Facts: Same size, temp, charcoal box setup and time

           Dr Pepper marinade for 24 hours

           dry salt rub

           No turning

           Fat Cap side up

           mopping sauce used

           post internal temp was around 180F

           the last 4 hours I wrapped in clear plastic and foil

          

 

 

The molasses brine is primarily the X-factor. Any opinions would be greatly appreciated!

In addition the MoBrine worked very well for my pulled pork and pork spareribs.

          

    


The biggest factors I see here which had the most impact on the differences are:

 

Finished temps (205* is a high temp range for pulled meats, while 180* is a good baseline temp for sliced brisket);

 

Turning the meat over while smoking (it's generally a bad practivce to flip more than once, and I rarely if ever flip meats I'm cooking low & slow).

 

I don't see where anything else you changed would have had much of an effect on texture. Texture can be altered somewhat by brining or marinating ( I never brine beef, only pork and poultry), and brining can cause a slightly mushy texture, but I think temps were the main culprit to the first one, if you wanted a decent sliced brisket (that looked flakey/dry). Then, flipping the meat over can drive the meat juices crazy, in a matter of speaking. You can flip meat once when grilling, but a second or third time is asking for dried out meat, IMHO. I can't think of a reason for flipping while smoking, and to mop/baste a brisket is something I've neevr had an inkling to do. Simpler methods during the cooking of meats generally yield the best results.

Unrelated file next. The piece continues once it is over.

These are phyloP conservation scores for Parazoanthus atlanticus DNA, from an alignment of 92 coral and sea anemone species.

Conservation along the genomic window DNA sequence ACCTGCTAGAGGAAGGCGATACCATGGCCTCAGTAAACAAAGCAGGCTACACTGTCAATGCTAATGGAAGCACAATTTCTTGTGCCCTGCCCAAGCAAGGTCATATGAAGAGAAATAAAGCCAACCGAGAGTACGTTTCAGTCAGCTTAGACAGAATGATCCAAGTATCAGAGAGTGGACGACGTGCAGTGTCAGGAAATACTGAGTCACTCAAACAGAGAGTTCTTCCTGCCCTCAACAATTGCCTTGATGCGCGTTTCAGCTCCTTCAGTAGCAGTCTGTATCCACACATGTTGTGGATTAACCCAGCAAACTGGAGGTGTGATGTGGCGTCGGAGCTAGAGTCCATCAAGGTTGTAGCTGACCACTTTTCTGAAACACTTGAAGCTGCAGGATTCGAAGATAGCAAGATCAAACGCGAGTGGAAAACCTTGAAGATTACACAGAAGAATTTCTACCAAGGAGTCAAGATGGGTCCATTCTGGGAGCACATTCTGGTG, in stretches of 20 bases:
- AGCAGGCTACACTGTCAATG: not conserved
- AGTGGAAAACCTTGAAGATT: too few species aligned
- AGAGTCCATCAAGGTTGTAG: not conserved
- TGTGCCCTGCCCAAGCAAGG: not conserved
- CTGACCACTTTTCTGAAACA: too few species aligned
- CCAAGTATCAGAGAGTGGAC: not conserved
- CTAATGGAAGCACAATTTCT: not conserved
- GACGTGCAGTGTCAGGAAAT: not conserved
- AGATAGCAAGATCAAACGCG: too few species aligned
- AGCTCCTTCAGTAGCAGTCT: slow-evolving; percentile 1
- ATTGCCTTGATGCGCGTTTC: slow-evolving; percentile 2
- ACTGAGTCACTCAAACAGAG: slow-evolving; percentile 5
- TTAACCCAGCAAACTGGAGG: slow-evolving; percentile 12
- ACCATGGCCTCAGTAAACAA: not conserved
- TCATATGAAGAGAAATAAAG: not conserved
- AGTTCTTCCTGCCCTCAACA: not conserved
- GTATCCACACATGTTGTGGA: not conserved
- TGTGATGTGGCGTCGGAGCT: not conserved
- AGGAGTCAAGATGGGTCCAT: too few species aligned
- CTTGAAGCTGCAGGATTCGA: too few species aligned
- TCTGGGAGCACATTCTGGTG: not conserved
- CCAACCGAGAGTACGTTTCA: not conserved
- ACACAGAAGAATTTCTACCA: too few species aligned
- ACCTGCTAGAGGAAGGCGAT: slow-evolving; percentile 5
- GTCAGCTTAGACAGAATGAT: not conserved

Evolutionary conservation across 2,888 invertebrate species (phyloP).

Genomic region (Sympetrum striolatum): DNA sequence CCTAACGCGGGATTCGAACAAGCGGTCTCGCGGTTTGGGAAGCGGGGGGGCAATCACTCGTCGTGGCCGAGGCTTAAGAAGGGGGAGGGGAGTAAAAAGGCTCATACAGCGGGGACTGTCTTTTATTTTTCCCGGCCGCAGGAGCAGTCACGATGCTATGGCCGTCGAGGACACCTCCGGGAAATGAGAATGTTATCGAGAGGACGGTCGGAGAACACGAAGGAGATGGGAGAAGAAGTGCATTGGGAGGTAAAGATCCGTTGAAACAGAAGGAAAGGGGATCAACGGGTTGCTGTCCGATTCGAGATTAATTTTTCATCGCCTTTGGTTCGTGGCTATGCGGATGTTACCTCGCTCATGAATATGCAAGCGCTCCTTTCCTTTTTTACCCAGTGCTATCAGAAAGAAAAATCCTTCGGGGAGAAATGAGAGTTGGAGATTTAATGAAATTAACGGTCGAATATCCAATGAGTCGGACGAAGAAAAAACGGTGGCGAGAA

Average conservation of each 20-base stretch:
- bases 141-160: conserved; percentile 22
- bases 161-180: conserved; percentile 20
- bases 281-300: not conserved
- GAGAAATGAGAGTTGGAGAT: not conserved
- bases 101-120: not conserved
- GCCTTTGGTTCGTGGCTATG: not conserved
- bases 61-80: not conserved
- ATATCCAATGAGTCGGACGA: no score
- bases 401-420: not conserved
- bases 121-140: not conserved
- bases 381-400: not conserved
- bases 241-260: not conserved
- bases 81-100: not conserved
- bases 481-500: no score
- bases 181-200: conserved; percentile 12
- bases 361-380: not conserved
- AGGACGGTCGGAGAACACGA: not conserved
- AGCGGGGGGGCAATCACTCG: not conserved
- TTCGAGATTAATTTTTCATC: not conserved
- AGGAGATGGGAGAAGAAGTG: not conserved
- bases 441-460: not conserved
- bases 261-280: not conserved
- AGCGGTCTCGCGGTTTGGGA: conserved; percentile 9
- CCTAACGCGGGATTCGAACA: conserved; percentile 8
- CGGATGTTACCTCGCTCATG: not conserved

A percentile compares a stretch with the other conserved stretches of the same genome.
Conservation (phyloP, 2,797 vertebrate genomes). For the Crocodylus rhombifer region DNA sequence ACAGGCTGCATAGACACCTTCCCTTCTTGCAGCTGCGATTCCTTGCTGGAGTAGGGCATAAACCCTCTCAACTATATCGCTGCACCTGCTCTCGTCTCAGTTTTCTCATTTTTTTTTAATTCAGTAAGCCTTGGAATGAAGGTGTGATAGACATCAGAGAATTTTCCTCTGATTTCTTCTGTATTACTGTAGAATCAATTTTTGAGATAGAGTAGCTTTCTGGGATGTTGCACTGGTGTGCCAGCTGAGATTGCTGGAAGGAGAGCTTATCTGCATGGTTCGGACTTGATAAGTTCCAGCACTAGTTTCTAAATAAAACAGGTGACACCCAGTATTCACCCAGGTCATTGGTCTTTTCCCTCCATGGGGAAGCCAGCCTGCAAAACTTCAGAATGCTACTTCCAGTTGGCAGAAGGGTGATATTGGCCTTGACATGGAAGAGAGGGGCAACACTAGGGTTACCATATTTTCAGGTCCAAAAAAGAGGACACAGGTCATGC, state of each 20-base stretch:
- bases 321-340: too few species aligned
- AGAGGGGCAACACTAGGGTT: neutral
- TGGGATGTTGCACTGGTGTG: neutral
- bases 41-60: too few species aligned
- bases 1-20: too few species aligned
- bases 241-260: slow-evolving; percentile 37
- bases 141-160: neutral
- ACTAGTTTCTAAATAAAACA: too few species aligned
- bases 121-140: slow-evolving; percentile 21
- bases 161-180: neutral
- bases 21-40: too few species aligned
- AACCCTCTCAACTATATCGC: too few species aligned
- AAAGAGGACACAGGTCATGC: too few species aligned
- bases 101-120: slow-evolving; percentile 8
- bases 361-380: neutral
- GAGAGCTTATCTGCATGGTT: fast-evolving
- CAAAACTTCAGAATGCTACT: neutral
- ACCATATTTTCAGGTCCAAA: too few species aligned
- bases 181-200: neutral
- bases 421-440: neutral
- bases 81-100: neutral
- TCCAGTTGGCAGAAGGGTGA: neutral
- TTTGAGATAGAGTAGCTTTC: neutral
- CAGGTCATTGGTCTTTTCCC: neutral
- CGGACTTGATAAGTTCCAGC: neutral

Anyway, that's what I see in your prep and cooking methods. Try a simple dry rub, or just salt/pepper/garlic. Rest in open air at room temp for 20-30 minutes to allow rub to adhere and meat to temper, then, do a simple no-flip, no-mop, fat cap up smoke, 225* chamber temp...brisket benefits enormously from low & slow. Take the point to 200* or so for an easy pulled beef, and 180-185* in the flat for a nice slice brisket. Seperate when temps are reached in one or the other, foil/towel wrap and 3-4 hours resting after finished temps are reached. Simple, easy, some pulled and some sliced for your dining pleasures, without all the fuss. That's the perfect brisket for me. Of course, we do like our burnt ends from the point as well. Take the point to 160* then seperate and cube to 1-1/2" or a bit smaller, re-season/sauce and double-smoke until slightly crisp on the outside...about 2.5 hours @ 225*. Finish up the flat as usual.

 

Keep tryin'! Brisket is the king of smoked beef around my house!

 

Eric


Edited by forluvofsmoke - 6/11/11 at 11:10pm
post #4 of 6
I don't brine beef. 12 hrs min on rub, mop or spritz when ever I open cook chamber and seperate point and flat when fat layer breaks down.

There are just as many ways to do it right as there are ways to do it wrong.
post #5 of 6

Al hit the nail on the head. There are so many ways to smoke a brisket, you just have to keep trying until you find the best way for your taste & your smoker.

post #6 of 6

 

 

All the above yeahthat.gif